Photo: A crowd gathers for a Black Friday demonstration organized by Rev. Jesse Jackson along Chicago's busy retail strip of Michigan Avenue, in response to the fatal shooting of Laquan McDonald by police - @bylaurenfitz
Black Friday is the Friday following Thanksgiving Day in the United States (the fourth Thursday of November). Since the early 2000s, it has been regarded as the beginning of the Christmas shopping season in the US, and most major retailers open very early (and more recently during overnight hours) and offer promotional sales. Black Friday is not an official holiday, but California and some other states observe "The Day After Thanksgiving" as a holiday for state government employees, sometimes in lieu of another federal holiday such as Columbus Day. Many non-retail employees and schools have both Thanksgiving and the following Friday off, which, along with the following regular weekend, makes it a four-day weekend, thereby increasing the number of potential shoppers. It has routinely been the busiest shopping day of the year since 2005, although news reports, which at that time were inaccurate, have described it as the busiest shopping day of the year for a much longer period of time. Similar stories resurface year upon year at this time, portraying hysteria and shortage of stock, creating a state of positive feedback.
In 2014, $50.9 billion was spent during the 4-day Black Friday weekend, down 11% from last year. While approximately 133 million U.S. consumers shopped during the same period, down 5.2% from last year's 141 million.
The day's name originated in Philadelphia, where it originally was used to describe the heavy and disruptive pedestrian and vehicle traffic that would occur on the day after Thanksgiving. Use of the term started before 1961 and began to see broader use outside Philadelphia around 1975. Later an alternative explanation was made: that retailers traditionally operated at a financial loss ("in the red") from January through November, and "Black Friday" indicates the point at which retailers begin to turn a profit, or "in the black".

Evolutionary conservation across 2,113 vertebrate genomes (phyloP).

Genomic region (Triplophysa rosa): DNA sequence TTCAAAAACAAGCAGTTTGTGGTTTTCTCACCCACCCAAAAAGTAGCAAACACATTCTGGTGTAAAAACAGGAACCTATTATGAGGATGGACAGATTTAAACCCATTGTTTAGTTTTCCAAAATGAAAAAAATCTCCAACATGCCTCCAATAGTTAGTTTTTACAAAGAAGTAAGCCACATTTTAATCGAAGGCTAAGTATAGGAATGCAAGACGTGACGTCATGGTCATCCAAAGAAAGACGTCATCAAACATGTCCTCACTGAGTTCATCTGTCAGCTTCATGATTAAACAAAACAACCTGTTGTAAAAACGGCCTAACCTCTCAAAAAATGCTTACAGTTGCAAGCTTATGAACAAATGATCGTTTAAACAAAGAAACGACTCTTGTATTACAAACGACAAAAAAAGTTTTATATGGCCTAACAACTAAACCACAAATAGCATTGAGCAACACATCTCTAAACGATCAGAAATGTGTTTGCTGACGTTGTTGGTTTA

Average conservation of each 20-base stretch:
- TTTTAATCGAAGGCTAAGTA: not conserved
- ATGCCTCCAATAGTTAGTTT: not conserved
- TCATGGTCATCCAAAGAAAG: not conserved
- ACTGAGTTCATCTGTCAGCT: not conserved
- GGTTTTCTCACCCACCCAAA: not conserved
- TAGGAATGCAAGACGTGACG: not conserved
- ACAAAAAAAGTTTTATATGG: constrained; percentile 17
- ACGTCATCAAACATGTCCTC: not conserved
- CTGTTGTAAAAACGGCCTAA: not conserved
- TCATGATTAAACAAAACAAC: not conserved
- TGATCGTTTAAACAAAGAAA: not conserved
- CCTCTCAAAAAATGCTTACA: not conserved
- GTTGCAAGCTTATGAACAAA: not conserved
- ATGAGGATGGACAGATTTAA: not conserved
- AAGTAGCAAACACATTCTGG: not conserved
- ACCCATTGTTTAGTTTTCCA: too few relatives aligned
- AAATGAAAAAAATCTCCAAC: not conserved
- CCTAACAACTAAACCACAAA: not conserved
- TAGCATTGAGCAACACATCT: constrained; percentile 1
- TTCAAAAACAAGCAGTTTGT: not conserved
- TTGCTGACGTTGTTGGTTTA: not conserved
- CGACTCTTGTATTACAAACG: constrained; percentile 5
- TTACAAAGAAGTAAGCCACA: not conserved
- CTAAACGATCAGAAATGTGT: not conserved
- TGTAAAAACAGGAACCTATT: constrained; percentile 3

For many years, it was common for retailers to open at 6:00 a.m., but in the late 2000s many had crept to 5:00 or even 4:00. This was taken to a new extreme in 2011, when several retailers (including Target, Kohl's, Macy's, Best Buy, and Bealls) opened at midnight for the first time. In 2012, Walmart and several other retailers announced that they would open most of their stores at 8:00 p.m. on Thanksgiving Day (except in states where opening on Thanksgiving is prohibited due to blue laws, such as Massachusetts where they still opened around midnight), prompting calls for a walkout among some workers. In 2014 stores such as JCPenney, Best Buy, and Radio Shack opened at 5 PM on Thanksgiving Day while stores such as Target, Walmart, Belk, and Sears opened at 6 PM on Thanksgiving Day. There have been reports of violence occurring between shoppers on Black Friday.
It is common for prospective shoppers to camp out over the Thanksgiving holiday in an effort to secure a place in front of the line and thus a better chance at getting desired items; because this poses a significant safety risk (such as the use of propane and generators in the most elaborate cases, and in general, the blocking of emergency access and fire lanes) at least one city has banned this practice.